REAL CORP SHAPING URBAN CHANGE LIVABLE CITY REGIONS FOR THE 21st CENTURY, Aachen, Germany, 15 - 18 September 2020, pp.835-845
Since the 1990s, the Greater Municipality of Istanbul has been investing in intelligent, digital services and supporting infrastructures, while at the same time Istanbul has started to become an important centre for ICT technologies. Recently, the efforts of the municipality and the private stakeholders are significantly up-scaled as the city has become an important international business, transportation and digital hub. One of the most recent efforts to tackle the city’s management challenges is the “Smart City Istanbul Program” which covers a range of activities from developing a Smart City benchmark model to the assessment of the metropolitan city with a specific Maturity Model. The Greater Municipality has recently developed an assessment and monitoring model for Istanbul’s development as an international financial sector. The development of other models focusing on particular issues is also on the agenda. In a way, the municipality is trying to establish an information-rich intelligence base that focuses on strategic priority areas. These efforts may contribute to the adaptation of the global and national metropolitan agenda that pushes metropolitan governments to establish evidence-based policies and integrated management supported by indicator systems that allow benchmarking city-regions. The development of such intelligence capabilities poses significant challenges. Meticulous encouragement of participatory processes by the Greater Municipality of Istanbul itself within its own activities should facilitate the diffusion of its emerging knowledge assets to other stakeholders, thereby creating a dynamic and complex environment of urban intelligence building. Enhancing the quality of participatory processes is thus very important. The paper provides information on the participatory methodological approach used in the establishment of the Smart City Assessment and Monitoring Model, developed by the authors in collaboration with the Greater Municipality of Istanbul and its affiliate ISBAK. It also discusses the benefits and challenges associated with the Smart City Assessment Models based on a rich literature survey. The approach employed is particularly aimed at avoiding empty signifier problems, feeding participatory processes with rich information, establishing trust among stakeholders, avoiding fuzziness and indecisiveness, and enabling the production of a small set of mutually agreed and selected benchmark indicators which can later successfully inform maturity models.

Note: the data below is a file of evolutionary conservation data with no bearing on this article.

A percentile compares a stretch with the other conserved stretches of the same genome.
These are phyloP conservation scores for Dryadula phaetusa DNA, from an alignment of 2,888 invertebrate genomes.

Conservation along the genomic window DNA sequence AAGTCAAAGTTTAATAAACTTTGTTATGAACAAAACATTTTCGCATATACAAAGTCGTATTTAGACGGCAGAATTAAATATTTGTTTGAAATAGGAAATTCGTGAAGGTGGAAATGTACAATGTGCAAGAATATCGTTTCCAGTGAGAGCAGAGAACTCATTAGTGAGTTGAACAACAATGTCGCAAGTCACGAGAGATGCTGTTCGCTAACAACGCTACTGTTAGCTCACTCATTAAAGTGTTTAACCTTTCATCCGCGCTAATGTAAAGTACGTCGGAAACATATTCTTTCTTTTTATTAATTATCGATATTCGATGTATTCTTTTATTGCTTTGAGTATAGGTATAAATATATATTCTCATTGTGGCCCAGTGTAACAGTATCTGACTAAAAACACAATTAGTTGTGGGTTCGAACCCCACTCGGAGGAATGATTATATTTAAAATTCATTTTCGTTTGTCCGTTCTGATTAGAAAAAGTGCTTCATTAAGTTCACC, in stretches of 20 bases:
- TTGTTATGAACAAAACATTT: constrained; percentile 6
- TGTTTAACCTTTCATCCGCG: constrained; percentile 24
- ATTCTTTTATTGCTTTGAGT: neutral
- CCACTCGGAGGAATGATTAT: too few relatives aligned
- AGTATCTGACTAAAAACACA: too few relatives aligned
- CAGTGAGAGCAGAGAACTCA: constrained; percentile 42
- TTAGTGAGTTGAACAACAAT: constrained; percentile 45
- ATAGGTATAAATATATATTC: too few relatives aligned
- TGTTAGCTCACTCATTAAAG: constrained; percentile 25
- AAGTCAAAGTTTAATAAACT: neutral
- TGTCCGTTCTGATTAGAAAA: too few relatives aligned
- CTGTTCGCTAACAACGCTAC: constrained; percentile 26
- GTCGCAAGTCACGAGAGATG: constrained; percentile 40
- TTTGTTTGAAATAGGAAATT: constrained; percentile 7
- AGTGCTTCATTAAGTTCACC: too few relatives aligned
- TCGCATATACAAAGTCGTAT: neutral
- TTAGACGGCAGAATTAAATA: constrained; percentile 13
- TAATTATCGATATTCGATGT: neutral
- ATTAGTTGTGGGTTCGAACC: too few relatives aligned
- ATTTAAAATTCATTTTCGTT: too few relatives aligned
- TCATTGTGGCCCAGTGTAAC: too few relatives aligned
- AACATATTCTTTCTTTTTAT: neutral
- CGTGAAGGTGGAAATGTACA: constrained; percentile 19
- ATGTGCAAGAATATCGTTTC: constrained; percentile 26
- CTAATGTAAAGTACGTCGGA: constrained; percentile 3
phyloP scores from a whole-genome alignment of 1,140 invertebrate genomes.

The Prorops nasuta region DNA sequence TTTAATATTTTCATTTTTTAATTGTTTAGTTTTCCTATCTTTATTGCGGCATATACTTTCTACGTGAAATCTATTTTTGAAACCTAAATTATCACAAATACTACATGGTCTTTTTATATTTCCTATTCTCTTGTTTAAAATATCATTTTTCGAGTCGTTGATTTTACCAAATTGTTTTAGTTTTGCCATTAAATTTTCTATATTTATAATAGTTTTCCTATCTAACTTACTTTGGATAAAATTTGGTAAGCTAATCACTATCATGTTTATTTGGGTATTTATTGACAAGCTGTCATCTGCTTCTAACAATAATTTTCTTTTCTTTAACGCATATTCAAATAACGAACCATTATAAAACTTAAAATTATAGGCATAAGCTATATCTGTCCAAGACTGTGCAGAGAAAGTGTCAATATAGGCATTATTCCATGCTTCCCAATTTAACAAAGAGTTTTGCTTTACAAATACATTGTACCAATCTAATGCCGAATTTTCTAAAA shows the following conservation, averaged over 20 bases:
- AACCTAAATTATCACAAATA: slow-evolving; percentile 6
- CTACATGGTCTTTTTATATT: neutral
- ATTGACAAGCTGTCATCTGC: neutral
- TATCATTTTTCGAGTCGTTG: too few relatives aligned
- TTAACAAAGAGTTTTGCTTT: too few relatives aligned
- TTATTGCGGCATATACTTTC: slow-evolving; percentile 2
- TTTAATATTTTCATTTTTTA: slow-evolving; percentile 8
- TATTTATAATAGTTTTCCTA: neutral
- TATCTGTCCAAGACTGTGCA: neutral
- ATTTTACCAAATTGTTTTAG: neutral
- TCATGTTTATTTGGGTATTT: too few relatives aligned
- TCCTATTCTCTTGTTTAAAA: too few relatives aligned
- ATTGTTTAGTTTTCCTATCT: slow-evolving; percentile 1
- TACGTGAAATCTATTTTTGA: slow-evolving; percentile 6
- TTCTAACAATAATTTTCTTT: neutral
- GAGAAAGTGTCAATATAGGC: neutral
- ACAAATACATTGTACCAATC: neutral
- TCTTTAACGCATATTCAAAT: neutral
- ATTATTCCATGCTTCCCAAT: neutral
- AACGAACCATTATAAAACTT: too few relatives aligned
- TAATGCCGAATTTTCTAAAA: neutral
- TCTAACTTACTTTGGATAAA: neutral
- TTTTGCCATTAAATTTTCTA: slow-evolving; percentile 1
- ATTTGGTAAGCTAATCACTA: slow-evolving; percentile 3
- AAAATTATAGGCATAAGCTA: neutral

Lessons learned are: the involvement of specialised practitioners in the Smart City domain in disseminating
local information into the process; the use of a layered participatory process to enable evaluation and
agreement on a large set of indicators in a relatively short time; and the co-presence of these two processes to
help avoid empty signifier problems. The paper suggests that it is possible to tackle the unique challenges
associated with Smart City development activities. Enabling repetitive benchmarking processes makes it
possible to challenge rapid technological change and achieve convergence. Layered participatory processes
work better when practitioner teams also see potentials in collaboration. Also third, feedback mechanisms
should be provided at different layers of participatory processes as they enhance decision-making processes.